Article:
Field school: Zooarchaeology and Field Ecology, Eagle Lake, CA

This unique field and laboratory course trains students in zooarchaeology: the identification and analysis of animal remains from archaeological sites. Held at the remote and scenic Eagle Lake Field Station, students are also immersed in the natural history and ecology of local vertebrate animals. Topics that will be covered include foraging theory, prey choice, the nature of the archaeofaunal record, units of quantification, taphonomy, ecological concepts and theory, vertebrate taxonomy and natural history, and skeletal preparation. Students complete a problem-oriented research project based on the analysis of one of several provided archaeofaunal assemblages. Results of the research project will be presented at a professional zooarchaeological conference held at the end of the course.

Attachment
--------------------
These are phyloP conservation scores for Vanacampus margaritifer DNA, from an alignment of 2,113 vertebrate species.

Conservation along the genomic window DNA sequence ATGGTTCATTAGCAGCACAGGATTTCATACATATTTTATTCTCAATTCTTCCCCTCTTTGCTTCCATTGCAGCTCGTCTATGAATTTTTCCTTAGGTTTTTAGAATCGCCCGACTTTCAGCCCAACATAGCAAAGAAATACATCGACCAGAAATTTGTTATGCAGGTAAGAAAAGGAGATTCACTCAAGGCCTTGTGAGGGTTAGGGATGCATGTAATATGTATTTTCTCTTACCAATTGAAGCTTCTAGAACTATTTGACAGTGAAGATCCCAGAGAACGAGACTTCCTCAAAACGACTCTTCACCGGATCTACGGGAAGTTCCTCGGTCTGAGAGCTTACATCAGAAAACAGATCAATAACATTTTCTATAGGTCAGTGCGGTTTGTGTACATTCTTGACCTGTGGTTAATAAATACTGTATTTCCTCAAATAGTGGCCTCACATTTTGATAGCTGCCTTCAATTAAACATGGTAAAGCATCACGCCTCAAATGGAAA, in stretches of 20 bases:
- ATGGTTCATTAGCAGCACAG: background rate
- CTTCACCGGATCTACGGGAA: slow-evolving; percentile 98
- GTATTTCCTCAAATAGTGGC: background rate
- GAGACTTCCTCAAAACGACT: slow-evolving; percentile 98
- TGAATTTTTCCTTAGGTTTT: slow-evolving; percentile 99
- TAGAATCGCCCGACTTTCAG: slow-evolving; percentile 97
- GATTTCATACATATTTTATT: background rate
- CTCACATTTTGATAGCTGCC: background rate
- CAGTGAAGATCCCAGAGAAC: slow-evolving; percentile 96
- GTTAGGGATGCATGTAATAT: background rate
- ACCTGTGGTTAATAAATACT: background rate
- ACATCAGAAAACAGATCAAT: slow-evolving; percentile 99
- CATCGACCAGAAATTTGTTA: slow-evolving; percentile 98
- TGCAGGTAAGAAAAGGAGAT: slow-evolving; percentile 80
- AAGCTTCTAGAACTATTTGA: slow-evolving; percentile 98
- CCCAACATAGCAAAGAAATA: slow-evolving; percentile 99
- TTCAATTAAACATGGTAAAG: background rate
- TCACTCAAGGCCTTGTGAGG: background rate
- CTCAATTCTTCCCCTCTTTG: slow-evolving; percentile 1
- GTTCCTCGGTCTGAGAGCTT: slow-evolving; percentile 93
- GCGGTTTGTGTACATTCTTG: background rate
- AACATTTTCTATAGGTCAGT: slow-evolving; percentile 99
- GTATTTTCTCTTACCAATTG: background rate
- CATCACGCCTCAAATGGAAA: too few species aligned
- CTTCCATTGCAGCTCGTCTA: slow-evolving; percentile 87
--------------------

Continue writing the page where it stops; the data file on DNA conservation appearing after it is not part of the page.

Course Instructors: Jack Broughton, Frank Bayham, Jay Bogiatto, Kevin Dalton.
Worth 6 Semester Credit Hours
For more information, visit: http://www.anthro.utah.edu/zooarchaeology.html
And contact Jack M. Broughton (jack.broughton@anthro.utah.edu)Eagle Lake Flyer 2015

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